Kristen Bartlett

Comedy Writer & Performer

Dealing with Rejection

Kristen Bartlett

Originally appeared in The GLOC (Gorgeous Ladies of Comedy) January 2012

I’ve always thought of myself as being an old pro at rejection. I realized early on that a girl who looks and sings like I do has to write parts for herself. I've been writing ever since.  When I got involved with the Upright Citizens Brigade, I fell hard for its community of weirdos. I've spent the past several years taking classes, making friends, and also shamelessly wanting to fit in.

Despite knowing how competitive it is, getting a writer's spot on a Maude or Beta team seemed like the next logical step. I wanted it badly. I spent the fall eating/drinking/sleeping my packets, writing and revising myself into a panic attack.

Then, the week of Christmas, I found out I didn't get either of them. It wasn't a shock. Very talented people earn a limited number of spots, and I still have miles to go as a writer. Still, it hurt. When I got the news, I was wrapping presents in front of "Keeping Up with the Kardashians." And then I started to cry.

I was crying on the couch, and Kendall Jenner was crying onscreen. She'd failed her driver's test. We were a mess.

In the morning, I woke up with some fight back. I'd just have to work harder, do my own thing, try again. If we plan to produce funny, fresh work and to grow as comedians, we are all going to suffer a great deal of rejection. I spoke with a few supremely talented ladies who are absolutely kicking ass right now: Caitlin Bitzegaio, Julie Klausner, and Lennon Parham. With their advice, I've compiled the Four Not-So-Easy Rules of Dealing with Rejection. If these women have learned to handle the cruel sting of hearing "no," then so can I.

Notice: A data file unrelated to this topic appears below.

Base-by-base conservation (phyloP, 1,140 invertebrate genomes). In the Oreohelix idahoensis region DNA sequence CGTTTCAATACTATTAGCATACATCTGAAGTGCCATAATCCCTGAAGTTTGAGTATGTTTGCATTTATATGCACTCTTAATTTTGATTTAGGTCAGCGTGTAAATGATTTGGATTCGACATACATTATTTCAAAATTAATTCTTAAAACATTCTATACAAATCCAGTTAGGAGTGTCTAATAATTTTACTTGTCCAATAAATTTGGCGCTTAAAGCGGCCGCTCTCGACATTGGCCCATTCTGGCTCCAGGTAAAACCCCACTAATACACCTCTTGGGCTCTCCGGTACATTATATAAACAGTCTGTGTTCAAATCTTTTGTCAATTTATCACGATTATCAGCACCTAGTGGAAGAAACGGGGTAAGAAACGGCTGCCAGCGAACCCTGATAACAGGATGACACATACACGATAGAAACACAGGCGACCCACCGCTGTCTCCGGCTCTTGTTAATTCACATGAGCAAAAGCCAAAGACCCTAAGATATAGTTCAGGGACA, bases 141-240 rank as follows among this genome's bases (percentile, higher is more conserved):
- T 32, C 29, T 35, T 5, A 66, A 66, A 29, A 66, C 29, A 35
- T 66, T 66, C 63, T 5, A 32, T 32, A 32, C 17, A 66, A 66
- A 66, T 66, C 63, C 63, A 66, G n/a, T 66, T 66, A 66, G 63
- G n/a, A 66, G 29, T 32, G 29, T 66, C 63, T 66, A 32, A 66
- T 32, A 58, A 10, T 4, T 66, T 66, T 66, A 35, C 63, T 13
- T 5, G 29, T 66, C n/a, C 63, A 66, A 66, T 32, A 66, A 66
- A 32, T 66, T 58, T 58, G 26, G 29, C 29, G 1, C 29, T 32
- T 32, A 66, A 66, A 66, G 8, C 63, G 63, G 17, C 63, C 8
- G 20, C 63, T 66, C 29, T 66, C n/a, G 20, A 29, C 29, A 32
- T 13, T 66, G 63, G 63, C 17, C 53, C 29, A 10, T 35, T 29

1.) It’s okay to feel like shit. 

Caitlin Bitzegaio: It’s okay to feel bad. It proves that you care. I still feel it. I’m much better at rationalizing now. The period of feeling bad is much shorter, but immediately, it still stings. 

Julia Klausner: There are staff writing jobs that I didn’t get, and I remember crying hysterically. After taking a staff job [“Big Gay Sketch Show”], there was a writer’s strike, and I remember being devastated that there were no TV jobs around during that time. When I was kicked off a Harold team at UCB, I flipped my shit. I was so upset. 

Caitlin Bitzegaio: I’ve put up Spanks [at UCB] that didn’t get a run.  I just did a one-woman show that ended up getting rejected, because it wasn’t quite there. I actually agree with that, even though, when I first got the email, I felt like, “Ugh, I put myself out there. I put myself out there, so I should get it.”

2.) Remember that the path to success isn’t linear.

Julie Klausner: Everybody wants there to be a linear path to success, and the truth is, especially when it comes to women in comedy, there are so many circuitous, unique paths.  You can’t say, ‘What you do is: you join an improv group in college, and then you join the Groundlings or take classes at UCB, and then you’re put on a team, and then you’re scouted for SNL.’I don’t think things work like that anymore. We’re in a time now where we have the ability to create our own work. It’s easier to produce your own things.  In a lot of cases, I think people are bemoaning something they wanted to have been easy and linear. And the harder answer is, you’re just going to have to work harder for it. But you’re going to learn more from that process, and you’ll be a creator.  That’s where the real opportunities are, and if you have to be kicked in the ass in order to get there, it’s all part of the path.